In January 1954, Don the Beachcomber brought pianist Martin Denny to Honolulu for what was to be only a two-week engagement. But like Chick, he fell in love with the islands and stayed. More than this, the inspiration of the melting pot that was and is Hawai’i helped Denny forge a new sound all his own. By 1955, Denny and his group were performing at the Shell Bar of the Hawaiian Village Hotel. It was in this exotic setting that Denny’s new sound was born. To try to outdo the sounds of the frogs croaking in the nearby pool, Denny and crew began a unique approach to vocalizing with a series of bird calls. To make matters more exotic still, Denny used the burgeoning jet plane to import instruments from all over the world. The Martin Denny Group was reinventing the standards written by the Gershwins and Cole Porter by arranging them for entrancing rhythms on percussion instruments from around the world while issuing bird noises from deep within their lungs. Denny and crew were soon signed to Liberty Records, and label head Si Waronker branded this new sound “exotica.“ Martin soon after became the label’s A&R man in Honolulu - seeking out the best and brightest in talent from the islands.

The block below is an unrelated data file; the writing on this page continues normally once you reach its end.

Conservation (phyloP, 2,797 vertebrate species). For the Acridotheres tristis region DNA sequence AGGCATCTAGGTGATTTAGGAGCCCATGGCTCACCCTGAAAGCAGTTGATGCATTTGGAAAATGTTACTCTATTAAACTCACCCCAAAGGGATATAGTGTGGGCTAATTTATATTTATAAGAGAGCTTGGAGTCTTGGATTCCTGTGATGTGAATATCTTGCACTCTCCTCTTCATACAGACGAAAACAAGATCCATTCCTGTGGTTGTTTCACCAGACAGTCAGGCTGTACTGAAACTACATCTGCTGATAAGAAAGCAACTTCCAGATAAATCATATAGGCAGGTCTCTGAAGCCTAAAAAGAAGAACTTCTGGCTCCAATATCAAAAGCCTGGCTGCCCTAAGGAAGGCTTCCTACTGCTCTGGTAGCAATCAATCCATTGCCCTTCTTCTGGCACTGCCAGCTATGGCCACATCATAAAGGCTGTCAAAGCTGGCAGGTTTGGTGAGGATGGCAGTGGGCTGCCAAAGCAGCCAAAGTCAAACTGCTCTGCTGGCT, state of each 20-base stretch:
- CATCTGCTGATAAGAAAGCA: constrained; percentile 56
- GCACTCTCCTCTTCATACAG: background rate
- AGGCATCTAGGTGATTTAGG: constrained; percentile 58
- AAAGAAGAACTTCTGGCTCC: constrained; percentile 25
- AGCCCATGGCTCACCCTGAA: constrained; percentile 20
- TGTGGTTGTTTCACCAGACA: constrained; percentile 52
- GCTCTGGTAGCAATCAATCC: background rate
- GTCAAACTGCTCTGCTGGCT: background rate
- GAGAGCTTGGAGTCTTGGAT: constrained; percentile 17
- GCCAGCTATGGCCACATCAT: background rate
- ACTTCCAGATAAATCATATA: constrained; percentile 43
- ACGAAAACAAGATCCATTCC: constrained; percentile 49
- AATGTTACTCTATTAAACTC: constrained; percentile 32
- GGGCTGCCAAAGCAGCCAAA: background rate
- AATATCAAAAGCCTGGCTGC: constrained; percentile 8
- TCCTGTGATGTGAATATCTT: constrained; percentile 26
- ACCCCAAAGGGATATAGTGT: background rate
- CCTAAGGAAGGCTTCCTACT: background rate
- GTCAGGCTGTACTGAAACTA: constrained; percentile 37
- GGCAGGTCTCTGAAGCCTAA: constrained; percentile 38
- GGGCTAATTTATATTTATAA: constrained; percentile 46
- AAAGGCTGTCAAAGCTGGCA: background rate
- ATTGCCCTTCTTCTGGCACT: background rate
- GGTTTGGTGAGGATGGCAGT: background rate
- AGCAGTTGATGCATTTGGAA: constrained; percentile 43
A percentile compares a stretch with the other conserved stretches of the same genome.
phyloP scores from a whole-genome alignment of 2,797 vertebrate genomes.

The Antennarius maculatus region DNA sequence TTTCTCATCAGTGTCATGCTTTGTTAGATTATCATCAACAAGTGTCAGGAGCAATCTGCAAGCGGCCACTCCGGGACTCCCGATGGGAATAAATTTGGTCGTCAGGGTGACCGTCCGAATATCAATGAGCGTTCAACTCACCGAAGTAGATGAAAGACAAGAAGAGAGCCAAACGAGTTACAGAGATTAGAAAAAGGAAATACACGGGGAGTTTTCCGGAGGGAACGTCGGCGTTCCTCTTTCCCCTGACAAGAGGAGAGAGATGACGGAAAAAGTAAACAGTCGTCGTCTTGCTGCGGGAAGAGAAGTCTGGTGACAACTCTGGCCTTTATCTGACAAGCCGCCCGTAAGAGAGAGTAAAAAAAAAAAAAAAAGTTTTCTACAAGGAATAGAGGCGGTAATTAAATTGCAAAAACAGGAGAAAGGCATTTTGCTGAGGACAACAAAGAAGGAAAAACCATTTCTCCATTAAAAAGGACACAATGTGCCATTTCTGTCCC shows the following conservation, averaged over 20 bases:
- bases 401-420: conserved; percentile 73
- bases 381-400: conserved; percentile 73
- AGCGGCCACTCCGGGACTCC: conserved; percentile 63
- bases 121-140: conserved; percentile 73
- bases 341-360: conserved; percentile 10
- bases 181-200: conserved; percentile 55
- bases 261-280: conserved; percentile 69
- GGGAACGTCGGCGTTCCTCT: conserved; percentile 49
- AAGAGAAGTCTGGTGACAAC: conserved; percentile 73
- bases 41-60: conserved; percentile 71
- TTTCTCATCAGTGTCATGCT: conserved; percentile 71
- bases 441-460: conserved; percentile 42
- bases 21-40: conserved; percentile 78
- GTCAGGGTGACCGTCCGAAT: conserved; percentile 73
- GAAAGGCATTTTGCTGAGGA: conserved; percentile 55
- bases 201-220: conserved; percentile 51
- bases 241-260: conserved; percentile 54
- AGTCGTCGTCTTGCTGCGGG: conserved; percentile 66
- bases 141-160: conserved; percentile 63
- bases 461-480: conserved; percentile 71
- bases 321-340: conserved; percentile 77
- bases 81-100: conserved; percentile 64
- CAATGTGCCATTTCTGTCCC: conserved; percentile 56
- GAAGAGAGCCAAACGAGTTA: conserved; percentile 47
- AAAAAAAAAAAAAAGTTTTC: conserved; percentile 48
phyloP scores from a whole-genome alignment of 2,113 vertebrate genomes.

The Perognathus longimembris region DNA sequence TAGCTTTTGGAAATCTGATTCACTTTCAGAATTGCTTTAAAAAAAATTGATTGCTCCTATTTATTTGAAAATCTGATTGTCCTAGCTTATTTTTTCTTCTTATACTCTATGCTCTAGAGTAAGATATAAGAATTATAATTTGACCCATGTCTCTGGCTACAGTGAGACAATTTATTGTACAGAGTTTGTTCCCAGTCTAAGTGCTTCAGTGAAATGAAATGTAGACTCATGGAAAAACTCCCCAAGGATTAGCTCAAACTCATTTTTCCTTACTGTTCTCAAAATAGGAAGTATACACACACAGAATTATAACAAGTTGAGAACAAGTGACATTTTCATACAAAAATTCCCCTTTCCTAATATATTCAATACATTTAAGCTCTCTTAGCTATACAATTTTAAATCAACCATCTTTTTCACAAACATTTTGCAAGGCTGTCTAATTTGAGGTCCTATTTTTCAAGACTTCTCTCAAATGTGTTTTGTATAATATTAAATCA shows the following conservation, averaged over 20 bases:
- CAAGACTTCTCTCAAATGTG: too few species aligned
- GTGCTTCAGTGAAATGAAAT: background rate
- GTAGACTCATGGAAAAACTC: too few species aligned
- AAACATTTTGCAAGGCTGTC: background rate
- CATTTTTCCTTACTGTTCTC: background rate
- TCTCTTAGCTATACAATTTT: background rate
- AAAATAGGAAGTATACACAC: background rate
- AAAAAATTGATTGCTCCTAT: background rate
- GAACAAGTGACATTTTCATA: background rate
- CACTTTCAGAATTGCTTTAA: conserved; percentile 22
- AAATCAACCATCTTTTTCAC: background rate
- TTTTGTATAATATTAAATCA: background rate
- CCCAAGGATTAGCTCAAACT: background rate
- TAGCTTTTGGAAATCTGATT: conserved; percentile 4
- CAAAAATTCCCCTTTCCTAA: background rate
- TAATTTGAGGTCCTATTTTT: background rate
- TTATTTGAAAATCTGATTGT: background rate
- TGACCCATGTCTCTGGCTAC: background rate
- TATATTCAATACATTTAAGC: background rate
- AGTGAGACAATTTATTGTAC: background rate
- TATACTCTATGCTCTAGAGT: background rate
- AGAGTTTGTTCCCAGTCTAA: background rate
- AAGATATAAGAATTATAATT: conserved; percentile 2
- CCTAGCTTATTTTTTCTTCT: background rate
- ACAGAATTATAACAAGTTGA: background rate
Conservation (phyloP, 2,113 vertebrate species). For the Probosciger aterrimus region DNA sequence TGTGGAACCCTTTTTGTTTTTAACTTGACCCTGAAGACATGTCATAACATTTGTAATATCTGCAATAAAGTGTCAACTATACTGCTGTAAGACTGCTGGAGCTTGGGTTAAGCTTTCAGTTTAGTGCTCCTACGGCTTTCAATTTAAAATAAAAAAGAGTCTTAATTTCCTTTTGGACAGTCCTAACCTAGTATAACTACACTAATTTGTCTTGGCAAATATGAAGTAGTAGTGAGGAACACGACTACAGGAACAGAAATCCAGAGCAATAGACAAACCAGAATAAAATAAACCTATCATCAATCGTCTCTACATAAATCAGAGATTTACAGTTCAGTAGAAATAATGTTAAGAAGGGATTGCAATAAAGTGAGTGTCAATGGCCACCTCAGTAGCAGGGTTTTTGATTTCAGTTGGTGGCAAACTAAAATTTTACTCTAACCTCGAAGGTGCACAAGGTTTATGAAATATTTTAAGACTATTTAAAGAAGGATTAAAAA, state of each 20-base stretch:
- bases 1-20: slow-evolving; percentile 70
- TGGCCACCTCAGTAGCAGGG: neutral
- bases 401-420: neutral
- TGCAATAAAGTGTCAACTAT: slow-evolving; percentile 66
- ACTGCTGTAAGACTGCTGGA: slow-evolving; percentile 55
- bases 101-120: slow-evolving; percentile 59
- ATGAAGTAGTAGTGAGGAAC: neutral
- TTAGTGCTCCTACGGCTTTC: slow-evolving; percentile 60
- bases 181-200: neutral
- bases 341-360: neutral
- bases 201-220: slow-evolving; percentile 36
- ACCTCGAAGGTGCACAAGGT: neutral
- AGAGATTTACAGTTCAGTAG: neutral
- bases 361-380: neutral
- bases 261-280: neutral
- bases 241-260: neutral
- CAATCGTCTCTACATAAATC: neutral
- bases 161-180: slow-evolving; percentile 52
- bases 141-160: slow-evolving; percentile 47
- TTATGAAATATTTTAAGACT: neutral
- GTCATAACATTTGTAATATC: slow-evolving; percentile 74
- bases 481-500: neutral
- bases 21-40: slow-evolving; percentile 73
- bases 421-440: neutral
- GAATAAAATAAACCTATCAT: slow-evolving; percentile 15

By 1959, the “Hawaii Calls” radio broadcasts heard around the world were nearing their 25th anniversary. So the luminaries of the show’s cast were already becoming household names beyond Hawai’i’s borders. But there was still more local talent that were not “Hawaii Calls” regulars but who were becoming wildly popular with the tourists. In a stroke of genius, Martin Denny decided to bring together members of the “Hawaii Calls” orchestra and chorus, members of his own band, and to stir this soup, arranger Chick Floyd. And to round out the cast, Floyd brought some talent of his own - members of the cast of the evening Polynesian show at Don the Beachcombers, a show for which Floyd was now the arranger. This amazing all-star cast led to the two presumably “cheesy” albums mentioned earlier - “Little Grass Shack” and “Hu La La.” The albums were not cheesy at all, as it turns out, but two of the finest examples of the blending of Hawaiian music and other cultures on record. Some - but not all - of this talent was credited on the album covers, so for many years those who have had the rare pleasure of hearing these recordings may have wondered just what and who they were hearing. Pua Almeida was a key vocalist on both albums. So in this segment, we feature songs from both albums which highlight Pua’s voice while identifying the contribution of the other players along the way.